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Friday, March 15, 2013

Recess Deployed Ubiquitously

First, I'll skip to the highlight.  From atop Rocinante, a recent article in Education Week reads like this:  blah blah blah blah blah blah blah blah blah [it's a long article with a paucity of graphs] blah blah blah blah blah blah blah "Would I give up using federal dollars to pay for cellphones...? You bet...." blah blah.  Have I found a Sancho Panza to assist me in tilting against the cell phone windmills?

No, my ellipses [in this case, the plural of ellipsis, not ellipse] hide the fact that the quote above is actually in support of mobile data plans.  At least the tech director quoted clearly thinks if something's got to go, it should be cell phones.  But I think I'll have to find someone else to hold my lance.

The article is really about a couple of districts that won grants under the FCC's pilot "called Learning on-the-Go, or LOGO," which allowed them to send devices home with wireless Internet access, and now they want more.

OK, first, who ever called the program "LOGO"?  I don't remember hearing it called that.  The program had a perfectly good acronym, EDU2011, which include a U for Ubiquitously, and made it clear it was a one-year deal.  If we're going to give the program an acronym, let's go back to that one.

Now, on to the policy issue.  I think there is a lesson from the free-phones-with-VoIP-service mess which can be applied here.  Let's look at unintended consequences.  What if the FCC said that schools were allowed to pay for mobile data plans so that students could use their mobile devices from home?  Well, if a school can pay for Johnny to use his tablet at home, why can't they pay for Susie to use a computer at home through a DSL connection?  I mean, DSL costs half what mobile data costs, so it would save the program money.

Every loophole is like the mitten in that Ukranian folk tale.  It looks so cozy in there, and service providers that walk by will think, "I can stretch it just a little more to accommodate my previously ineligible service."  We've seen it over and over: web hosting, free cell phones, on-premise Priority One equipment, video transport.  The FCC creates a reasonable loophole, and service providers try to shove all kinds of services through it.

Here's a good example I heard lately: the E-Rate won't pay for intercom systems, so a school I talked to was looking for a cell phone plan that would allow one phone to call everyone on the plan.  They were going to use cell phones as a lame intercom system.  Because the cell phone plans are 90% off, and the handsets are free.  And if they could incorporate push-to-talk, it would be a decent intercom, and only cost $2 per teacher per month after E-Rate discounts, with no upfront costs.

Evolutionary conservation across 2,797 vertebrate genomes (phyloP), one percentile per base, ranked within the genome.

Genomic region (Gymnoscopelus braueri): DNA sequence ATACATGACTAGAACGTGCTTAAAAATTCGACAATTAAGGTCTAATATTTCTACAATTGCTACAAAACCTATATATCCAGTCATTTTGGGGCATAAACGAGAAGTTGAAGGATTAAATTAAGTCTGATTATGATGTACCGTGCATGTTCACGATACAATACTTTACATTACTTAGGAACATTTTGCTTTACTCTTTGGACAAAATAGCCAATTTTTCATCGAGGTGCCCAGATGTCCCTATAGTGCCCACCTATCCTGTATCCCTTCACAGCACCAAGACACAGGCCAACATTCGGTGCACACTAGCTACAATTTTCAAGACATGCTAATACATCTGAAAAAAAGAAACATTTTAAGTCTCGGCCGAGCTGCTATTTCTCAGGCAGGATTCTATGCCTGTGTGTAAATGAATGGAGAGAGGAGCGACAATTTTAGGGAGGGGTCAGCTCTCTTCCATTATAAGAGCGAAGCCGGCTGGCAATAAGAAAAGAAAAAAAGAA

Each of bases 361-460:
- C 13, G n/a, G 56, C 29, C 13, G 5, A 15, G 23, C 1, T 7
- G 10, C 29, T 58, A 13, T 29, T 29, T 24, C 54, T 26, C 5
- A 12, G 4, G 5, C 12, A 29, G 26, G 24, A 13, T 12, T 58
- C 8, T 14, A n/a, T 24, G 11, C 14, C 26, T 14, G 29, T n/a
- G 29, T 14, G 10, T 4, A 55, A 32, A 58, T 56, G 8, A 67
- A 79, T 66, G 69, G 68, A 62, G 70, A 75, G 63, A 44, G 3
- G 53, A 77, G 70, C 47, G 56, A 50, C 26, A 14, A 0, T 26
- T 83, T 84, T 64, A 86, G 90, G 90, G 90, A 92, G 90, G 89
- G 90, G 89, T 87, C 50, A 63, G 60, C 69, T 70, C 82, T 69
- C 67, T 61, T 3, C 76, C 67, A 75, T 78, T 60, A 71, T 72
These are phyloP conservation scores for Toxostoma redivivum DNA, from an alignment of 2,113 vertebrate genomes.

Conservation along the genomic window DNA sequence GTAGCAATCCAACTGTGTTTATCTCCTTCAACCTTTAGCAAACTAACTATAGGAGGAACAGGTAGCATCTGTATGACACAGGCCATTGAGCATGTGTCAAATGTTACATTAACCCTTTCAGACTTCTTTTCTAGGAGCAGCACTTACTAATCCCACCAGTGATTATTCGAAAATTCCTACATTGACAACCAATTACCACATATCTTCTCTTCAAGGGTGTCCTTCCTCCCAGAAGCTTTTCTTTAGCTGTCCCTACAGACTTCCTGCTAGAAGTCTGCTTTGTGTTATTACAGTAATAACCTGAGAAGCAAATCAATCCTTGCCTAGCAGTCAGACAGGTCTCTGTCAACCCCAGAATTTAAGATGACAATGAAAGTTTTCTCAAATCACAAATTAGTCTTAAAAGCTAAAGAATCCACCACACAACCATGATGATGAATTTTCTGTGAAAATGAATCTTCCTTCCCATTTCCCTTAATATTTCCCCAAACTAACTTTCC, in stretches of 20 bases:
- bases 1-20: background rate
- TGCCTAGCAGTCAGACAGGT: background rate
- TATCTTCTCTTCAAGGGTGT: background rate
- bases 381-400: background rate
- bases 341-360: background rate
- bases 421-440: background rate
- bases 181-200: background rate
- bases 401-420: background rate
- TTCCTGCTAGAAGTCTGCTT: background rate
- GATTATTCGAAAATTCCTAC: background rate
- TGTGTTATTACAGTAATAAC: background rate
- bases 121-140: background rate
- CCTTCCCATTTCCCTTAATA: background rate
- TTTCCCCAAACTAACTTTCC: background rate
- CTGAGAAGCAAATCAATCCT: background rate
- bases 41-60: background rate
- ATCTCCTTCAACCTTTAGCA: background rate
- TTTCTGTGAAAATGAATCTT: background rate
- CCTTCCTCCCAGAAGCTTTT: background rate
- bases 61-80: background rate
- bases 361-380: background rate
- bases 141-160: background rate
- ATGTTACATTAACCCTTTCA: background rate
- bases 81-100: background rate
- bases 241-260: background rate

Please, no mobile data.

But I agree with the idea that if we need to throw something out of the program, it should be cell phones.  Because cell phones can only stay in the program with the help of multiple loopholes.  And let's be honest: no one is giving cell phones to students, and not many teachers get them, either.  Let's fund services that are at least close to the education of students, not services that make it more convenient for principals when they're looking for custodians.

And because I'm punchy from the funding window, I'm going to go on a rant that is not related to E-Rate.  [Long-time readers are thinking, "Most of his rants have little to do with E-Rate.  What will it be this time?  Capitalization?"]  Here's the worst quote in the article: ""We're trying to extend the learning day beyond the duty day of 7:30 to 4:30."  To which I say, "Stop!"  My main complaint with school is not low standardized test scores or any of the other complaints I hear from policy-makers.  My main complaint is that they have taken all the fun out of the school day by slashing the arts and recess, and now they're trying to take the fun out of my kids' afternoons.  First graders with homework?  That is wrong.  And by the time my kids got to high school, the workload was ridiculous.

"Extend the learning day" means "further deprive kids of opportunities for self-directed learning."  Kids are always learning, especially if you let them decide what to learn.  Unfortunately, the standardized tests (by which schools and teachers are evaluated) aren't focused on the things that most kids want to learn, so schools keep trying to get kids to spend more of their time learning things that they don't want to learn.

So don't extend my kids' school day.  And you know what?  Give them art and music every day.  And phys ed, too.  And definitely recess.  You know what?  Recess twice a day.  Really, what kind of idiot expects a 10-year-old to sit at a desk for 6 hours a day without running even a little?

Today's rallying cry:  "Recess twice a day, and no mobile data in the E-Rate program!"

[Grammar note: did anyone else notice that I used "E-Rate" anarthrously a couple of paragraphs back?  I did it twice in a row.  If you didn't notice, it means you spend too much time on this program.]

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